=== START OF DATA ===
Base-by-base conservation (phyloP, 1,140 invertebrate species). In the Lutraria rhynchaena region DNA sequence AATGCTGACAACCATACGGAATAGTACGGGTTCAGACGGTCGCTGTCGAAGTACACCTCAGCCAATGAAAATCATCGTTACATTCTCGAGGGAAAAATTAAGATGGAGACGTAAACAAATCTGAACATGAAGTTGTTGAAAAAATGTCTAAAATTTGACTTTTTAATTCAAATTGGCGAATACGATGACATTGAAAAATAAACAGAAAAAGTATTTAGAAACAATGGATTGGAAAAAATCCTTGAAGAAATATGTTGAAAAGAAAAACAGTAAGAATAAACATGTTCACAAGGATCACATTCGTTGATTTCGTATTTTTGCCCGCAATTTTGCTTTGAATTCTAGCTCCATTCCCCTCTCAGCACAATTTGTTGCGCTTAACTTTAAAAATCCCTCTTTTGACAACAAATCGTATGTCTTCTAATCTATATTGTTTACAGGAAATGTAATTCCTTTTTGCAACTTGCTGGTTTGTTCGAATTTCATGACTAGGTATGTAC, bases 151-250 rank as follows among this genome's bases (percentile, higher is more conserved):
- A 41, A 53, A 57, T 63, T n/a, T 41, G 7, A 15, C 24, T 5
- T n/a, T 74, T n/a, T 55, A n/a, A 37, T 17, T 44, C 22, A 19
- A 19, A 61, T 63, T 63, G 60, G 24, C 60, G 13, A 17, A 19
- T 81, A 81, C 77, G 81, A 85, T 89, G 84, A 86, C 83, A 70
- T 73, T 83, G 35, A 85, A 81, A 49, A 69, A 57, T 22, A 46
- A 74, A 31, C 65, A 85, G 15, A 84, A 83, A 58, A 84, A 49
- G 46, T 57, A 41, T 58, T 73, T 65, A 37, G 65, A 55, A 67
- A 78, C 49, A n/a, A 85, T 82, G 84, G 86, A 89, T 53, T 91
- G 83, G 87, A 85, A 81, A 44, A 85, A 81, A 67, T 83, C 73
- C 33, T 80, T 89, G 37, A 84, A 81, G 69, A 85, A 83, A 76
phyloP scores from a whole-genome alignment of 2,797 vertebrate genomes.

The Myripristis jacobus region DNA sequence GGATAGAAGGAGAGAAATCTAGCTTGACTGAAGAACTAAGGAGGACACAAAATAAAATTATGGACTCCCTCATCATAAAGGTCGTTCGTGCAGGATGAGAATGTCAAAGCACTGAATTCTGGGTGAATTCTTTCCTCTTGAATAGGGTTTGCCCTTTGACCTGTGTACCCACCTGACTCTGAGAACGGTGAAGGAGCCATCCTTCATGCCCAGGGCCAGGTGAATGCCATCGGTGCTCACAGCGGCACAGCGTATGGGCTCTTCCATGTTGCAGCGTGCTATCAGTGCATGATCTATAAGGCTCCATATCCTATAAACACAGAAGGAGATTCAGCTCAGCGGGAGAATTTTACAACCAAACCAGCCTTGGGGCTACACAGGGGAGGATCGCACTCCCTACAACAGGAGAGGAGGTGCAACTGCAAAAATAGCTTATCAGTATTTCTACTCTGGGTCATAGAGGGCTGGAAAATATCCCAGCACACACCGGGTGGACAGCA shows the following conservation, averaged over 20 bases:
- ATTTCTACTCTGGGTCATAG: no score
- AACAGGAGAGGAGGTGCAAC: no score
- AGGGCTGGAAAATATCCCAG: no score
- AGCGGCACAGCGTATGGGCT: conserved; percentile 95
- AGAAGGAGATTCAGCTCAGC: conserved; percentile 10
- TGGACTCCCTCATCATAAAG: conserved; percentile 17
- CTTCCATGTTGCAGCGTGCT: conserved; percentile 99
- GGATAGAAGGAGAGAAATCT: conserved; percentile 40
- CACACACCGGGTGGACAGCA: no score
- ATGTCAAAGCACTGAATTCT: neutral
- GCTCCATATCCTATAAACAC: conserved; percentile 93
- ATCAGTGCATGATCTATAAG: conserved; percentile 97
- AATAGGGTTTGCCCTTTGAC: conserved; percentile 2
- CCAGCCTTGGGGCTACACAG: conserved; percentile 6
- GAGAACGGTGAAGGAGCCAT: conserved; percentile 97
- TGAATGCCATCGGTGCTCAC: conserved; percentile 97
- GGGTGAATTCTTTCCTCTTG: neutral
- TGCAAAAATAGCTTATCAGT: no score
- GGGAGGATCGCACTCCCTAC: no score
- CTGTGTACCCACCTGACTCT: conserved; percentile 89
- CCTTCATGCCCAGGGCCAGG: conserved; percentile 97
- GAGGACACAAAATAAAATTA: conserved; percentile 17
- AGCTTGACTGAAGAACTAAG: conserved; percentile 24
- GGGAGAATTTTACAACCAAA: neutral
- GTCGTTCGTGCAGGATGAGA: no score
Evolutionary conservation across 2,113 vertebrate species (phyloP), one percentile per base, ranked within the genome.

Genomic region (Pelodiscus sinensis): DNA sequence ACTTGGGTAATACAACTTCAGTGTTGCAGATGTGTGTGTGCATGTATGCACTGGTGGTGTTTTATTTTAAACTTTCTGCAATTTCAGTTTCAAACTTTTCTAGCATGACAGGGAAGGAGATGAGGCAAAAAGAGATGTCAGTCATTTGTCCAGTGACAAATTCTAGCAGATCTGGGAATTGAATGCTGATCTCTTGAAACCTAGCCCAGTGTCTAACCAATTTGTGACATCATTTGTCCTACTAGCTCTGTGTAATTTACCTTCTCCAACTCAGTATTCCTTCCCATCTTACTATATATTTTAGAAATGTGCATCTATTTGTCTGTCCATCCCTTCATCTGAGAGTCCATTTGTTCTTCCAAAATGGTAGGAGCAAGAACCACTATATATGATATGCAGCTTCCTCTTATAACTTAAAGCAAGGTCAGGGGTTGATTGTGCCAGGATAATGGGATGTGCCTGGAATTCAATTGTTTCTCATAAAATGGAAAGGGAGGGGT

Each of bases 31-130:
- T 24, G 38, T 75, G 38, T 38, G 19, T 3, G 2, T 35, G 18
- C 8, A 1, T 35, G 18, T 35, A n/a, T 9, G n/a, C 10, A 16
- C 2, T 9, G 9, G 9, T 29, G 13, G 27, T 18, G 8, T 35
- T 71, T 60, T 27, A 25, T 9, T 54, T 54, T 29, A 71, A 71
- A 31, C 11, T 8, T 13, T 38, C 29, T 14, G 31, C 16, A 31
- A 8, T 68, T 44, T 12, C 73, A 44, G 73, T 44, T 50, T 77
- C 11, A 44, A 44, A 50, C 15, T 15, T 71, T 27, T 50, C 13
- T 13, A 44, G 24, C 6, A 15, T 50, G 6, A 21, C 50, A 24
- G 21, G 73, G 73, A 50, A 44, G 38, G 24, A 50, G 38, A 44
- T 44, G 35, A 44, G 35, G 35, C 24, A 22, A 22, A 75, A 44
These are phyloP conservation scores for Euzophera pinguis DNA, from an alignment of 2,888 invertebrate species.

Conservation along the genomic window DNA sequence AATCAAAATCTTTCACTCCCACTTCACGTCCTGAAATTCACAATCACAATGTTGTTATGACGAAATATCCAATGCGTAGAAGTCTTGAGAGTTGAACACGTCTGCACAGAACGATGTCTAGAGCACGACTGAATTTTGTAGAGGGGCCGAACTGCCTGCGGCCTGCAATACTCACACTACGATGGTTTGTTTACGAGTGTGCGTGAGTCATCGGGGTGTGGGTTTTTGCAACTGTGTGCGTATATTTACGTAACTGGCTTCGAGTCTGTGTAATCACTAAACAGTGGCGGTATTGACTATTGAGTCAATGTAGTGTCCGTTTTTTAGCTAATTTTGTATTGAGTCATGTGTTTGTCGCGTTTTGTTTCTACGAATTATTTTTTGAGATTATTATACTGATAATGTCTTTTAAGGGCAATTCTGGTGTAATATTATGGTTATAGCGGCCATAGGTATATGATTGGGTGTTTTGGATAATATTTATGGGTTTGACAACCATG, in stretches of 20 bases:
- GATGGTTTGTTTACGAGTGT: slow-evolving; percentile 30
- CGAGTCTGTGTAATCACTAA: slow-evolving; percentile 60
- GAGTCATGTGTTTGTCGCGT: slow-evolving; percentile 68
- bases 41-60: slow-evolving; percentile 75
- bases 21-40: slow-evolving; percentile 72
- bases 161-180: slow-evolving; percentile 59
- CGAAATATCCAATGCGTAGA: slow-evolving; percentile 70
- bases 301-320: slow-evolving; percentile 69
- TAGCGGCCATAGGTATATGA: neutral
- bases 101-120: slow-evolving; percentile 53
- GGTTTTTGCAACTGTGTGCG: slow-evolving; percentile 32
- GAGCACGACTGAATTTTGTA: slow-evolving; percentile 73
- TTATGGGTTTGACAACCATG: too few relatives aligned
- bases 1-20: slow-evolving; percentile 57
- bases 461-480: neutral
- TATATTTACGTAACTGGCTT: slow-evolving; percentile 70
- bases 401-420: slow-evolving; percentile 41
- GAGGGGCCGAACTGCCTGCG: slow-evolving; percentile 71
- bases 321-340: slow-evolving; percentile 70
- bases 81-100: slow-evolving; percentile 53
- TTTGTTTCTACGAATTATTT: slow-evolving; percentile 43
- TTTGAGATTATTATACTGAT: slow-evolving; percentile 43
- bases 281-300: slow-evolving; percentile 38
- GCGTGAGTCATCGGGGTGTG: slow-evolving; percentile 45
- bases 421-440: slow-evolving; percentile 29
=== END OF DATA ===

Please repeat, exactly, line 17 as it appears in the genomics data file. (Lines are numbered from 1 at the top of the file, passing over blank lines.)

- AGCGGCACAGCGTATGGGCT: conserved; percentile 95